But the speech which to us seems the most encouraging to the Unionists, is the speech of Mr. W. O'Brien. Not, indeed, that he showed any disposition to evade the true issue, like Mr. Parnell, or to lower the tone of his oratory, like Sir George Trevelyan and Mr. Herbert Gladstone. On the contrary, he bated no jot of his determination to set the law at defiance in Ireland, and to recommend others to set it at defiance so long as the law should appear to him to result in any unjust con- sequences. He boasted of the success of the " Plan of Cam- paign," which all his English allies disapprove, though they express their disapproval in very hesitating terms ; and declared that the National League still governs Ireland, and intends to govern Ireland, in spite of the law. Now, this speech seems to us of far more importance in its bearing on Mr. Parnell's amendment than any of the speeches of the mere Home-rulers. What does it mean ? It means precisely what we have always maintained that Home-rule, as explained by its most popular exponents, signifies,—the absolute transfer of the government of Ireland to the Association which has set in motion every form of terrorism during the last few years. Mr. O'Brien puts this in the front of the battle. He has no respect for the law as it is at all,—although, indeed, he makes one curious admission showing that he regards what he con- siders the substantial justice of the terms dictated by the authors of the " Plan of Campaign " as due at least as much to the power of the existing law to defeat the agitators if they overshoot their mark, as to the fairness of those agitators themselves. He says,—" The penalties in such a struggle as this were so heavy, that the tenantry were terrified and intimidated from putting forward an unjust demand." But why are the penalties so great on the tenantry if they put forward an unjust demand ? Solely because the existing law is backed by a powerful Government which would, in that case, triumph. If Mr. O'Brien had his way, and the National League became the sole power in Ireland, the tenantry would not only not fear any penalty for putting forward what even they would now think an unjust demand, but would proceed to confiscate the land with the greatest confidence in Mr. O'Brien's and his followers' support, which they could then compel, even if it were not voluntarily given. So that what Mr. O'Brien's speech comes to is,—the boast that the National League is going to be made triumphant by a power which is now kept within the bounds of what even he thinks justice, solely by the firm resistance of a State which he detests, and the authority of which he proposes to destroy. Let Mr. O'Brien's speech only be carefully read and well under- stood by the English electorates, and it will, in our opinion, strike a more effective blow at Home-rule than all the Unionist speeches of the last six months put together. Mr. O'Brien recommended resistance to the law, which he was himself too honest to deny meant forcible resistance, though his shifty Liberal allies were anxious to take a distinction for him which he declined to take for himself. And those Liberal allies, if they succeed in their purpose, will certainly throw Ireland into the hands of a revolutionary body which has been playing the tyrant all over Ireland for many years, though some of the very worst results of its intrigues are at present prevented by the steady pressure of the Government which it is sought to overthrow.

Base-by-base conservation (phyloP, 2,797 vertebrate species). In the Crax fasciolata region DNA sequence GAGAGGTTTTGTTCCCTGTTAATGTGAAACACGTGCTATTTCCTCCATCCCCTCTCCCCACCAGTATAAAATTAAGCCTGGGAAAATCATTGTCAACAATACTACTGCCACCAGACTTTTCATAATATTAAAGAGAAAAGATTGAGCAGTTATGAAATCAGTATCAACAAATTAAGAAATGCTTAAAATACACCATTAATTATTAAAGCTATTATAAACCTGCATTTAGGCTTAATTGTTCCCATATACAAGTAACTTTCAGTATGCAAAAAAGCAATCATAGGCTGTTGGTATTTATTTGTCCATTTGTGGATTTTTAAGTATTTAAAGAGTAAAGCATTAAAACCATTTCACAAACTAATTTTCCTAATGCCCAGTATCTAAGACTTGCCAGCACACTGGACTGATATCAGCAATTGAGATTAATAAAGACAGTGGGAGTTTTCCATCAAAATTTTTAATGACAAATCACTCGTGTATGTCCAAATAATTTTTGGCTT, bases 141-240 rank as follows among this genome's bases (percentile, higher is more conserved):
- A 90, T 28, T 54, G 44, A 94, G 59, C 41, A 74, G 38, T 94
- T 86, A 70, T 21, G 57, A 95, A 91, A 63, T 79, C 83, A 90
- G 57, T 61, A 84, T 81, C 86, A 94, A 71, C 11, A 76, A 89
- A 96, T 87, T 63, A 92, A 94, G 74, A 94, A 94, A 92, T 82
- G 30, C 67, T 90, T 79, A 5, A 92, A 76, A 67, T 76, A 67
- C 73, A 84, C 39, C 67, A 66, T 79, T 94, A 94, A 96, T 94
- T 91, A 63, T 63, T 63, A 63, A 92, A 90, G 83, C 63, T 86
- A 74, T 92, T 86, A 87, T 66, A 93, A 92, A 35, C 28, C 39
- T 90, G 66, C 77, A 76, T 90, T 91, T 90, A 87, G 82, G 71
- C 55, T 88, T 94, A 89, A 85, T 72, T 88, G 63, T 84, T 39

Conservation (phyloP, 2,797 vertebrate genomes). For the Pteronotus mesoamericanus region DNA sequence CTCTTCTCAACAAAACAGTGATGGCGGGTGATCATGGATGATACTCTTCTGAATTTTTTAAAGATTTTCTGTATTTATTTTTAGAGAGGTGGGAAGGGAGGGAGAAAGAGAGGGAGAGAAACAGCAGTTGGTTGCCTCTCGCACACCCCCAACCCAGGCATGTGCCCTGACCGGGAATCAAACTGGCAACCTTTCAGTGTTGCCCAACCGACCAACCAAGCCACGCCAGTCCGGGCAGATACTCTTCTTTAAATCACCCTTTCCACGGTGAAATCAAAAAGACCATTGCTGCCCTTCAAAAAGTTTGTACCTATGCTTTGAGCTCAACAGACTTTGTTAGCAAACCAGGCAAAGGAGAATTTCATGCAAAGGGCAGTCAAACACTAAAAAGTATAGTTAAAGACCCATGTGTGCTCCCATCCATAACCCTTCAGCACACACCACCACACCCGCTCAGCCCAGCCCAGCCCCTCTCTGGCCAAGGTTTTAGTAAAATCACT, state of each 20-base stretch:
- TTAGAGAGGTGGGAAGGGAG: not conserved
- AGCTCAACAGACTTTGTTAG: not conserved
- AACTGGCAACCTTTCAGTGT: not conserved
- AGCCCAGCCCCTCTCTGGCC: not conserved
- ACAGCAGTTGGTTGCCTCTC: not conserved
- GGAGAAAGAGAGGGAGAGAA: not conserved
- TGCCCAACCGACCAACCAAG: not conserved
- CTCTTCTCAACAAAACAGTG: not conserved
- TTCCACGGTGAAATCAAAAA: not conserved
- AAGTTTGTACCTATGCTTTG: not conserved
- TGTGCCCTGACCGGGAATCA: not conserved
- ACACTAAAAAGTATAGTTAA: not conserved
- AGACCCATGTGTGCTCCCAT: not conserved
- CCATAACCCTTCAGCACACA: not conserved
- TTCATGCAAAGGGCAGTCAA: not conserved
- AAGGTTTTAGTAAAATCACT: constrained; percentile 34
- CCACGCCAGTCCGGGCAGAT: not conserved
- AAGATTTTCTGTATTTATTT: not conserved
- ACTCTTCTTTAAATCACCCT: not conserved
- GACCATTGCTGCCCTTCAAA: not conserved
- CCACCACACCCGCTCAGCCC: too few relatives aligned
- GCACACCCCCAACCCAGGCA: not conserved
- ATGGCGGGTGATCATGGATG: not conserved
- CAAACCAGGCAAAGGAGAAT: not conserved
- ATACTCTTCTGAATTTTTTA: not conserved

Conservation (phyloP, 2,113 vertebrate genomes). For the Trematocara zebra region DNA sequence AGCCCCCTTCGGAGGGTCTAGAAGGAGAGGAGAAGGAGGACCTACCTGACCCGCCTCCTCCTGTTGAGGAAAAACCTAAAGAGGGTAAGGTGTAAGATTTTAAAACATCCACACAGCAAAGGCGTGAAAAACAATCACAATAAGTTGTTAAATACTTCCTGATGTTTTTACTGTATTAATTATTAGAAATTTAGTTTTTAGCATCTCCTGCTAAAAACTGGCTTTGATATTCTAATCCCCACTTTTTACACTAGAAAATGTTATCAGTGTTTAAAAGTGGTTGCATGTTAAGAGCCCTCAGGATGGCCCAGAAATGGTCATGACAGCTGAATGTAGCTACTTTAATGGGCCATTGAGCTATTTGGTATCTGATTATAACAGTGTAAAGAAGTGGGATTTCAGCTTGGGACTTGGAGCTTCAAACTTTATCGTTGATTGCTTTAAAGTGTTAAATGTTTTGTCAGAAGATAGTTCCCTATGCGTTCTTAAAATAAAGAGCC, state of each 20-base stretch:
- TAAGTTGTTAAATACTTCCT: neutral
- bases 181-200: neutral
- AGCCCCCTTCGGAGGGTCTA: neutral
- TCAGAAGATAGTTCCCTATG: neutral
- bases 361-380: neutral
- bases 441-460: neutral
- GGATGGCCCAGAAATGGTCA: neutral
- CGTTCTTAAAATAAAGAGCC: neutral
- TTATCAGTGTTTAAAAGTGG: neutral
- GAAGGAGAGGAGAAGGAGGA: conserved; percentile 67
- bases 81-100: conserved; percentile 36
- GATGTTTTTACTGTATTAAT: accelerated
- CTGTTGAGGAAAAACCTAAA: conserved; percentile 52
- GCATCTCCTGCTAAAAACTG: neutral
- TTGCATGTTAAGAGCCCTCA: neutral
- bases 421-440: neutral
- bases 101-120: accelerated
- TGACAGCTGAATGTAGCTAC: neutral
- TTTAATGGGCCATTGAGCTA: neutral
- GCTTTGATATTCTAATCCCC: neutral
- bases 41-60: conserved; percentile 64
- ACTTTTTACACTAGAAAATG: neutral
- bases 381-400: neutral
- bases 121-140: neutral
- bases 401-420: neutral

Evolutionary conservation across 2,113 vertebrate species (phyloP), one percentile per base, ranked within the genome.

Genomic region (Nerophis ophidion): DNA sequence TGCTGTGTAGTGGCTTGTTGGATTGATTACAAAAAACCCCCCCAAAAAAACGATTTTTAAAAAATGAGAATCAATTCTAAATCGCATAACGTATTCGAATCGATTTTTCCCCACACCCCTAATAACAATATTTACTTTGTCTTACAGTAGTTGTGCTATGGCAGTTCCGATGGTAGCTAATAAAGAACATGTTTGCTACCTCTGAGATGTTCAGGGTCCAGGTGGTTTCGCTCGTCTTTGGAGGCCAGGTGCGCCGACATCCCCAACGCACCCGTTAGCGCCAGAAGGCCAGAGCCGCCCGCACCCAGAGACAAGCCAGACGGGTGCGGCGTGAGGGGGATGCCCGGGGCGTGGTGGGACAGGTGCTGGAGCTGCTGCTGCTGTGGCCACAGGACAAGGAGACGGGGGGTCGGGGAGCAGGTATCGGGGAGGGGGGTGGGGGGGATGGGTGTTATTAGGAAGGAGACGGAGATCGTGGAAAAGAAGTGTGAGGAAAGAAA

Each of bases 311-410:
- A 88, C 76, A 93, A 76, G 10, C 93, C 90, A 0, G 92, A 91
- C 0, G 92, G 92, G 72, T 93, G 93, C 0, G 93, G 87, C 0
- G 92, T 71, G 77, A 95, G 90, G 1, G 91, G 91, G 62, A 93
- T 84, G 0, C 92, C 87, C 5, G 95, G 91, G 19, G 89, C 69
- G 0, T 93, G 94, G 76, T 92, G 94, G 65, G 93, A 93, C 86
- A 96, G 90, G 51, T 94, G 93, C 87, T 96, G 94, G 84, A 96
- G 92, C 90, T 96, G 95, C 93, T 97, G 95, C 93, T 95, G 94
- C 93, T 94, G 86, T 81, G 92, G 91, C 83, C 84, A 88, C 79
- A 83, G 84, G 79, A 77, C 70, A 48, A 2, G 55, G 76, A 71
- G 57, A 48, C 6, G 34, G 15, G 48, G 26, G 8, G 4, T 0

In its bearing on that alliance, nothing is more striking than Mr. Morley's speech on Thursday night. He had been chal- lenged by the Attorney-General to say what he thought of the denunciation by the National League of "land-grabbing," and the frightful boycotting which is applied to all " land-grabbers,' and which was expressly justified by Mr. O'Brien in relation to " land-grabbers." Now, a " land-grabber " is simply a person who consents to take land from which another tenant has been evicted, whether he has been evicted for refusing to pay an immoderate rent, or the most moderate rent which the most generous of landlords ever imposed. The Attorney-General gilded the furious denunciations against " land-grabbers " put forth by United Ireland and Mr. Healy, and, indeed, Parnellite Members as a whole, and challenged Mr. Morley expressly on this point. Mr. Morley carefully evaded the challenge. He passed a high eulogium on Mr. O'Brien, who had openly glorified himself for defying the law, and who had justified the savage boycotting of all " land-grabbers." He recited with an air of triumph the success of the " Plan of Campaign " in Portumna, adding, with that rather un- manly anxiety not to be thought to approve of that of which he was virtually boasting, " I am not saying whether this is desirable or not,"—but he ignored the Attorney- General's challenge, though it was one which goes to the very heart of Mr. Parnell's amendment. Unless the Government put down this wicked boycotting of men who take land from which former tenants have been justly as well as legally evicted, the hope of settling the agrarian question in Ireland on any right basis is at an end. The Government have made great way in putting down this boycotting, and have thereby incurred the passionate hatred of the Parnellites. But the Liberal Party, though they strengthen the hands of the National League indirectly in every possible way, are afraid to say that they approve its principles and adopt its flagrant practices. They are trying both to run with the hare and to hunt with the hounds. In other words, they are pro- foundly conscious of the weakness and untenability of their position, and betray it in all they say. Assuredly by doing so they will not persuade the constituencies of Great Britain to trust their Irish policy. When the leaders guard themselves in the most careful manner against being supposed to agree with the violent and lawless men into whose hands they ask us

to throw the government of Ireland, they show that they themselves have no easy conscience as to the course which they are pursuing, and therefore that they do not deserve, and probably will not gain, the confidence of the constituencies.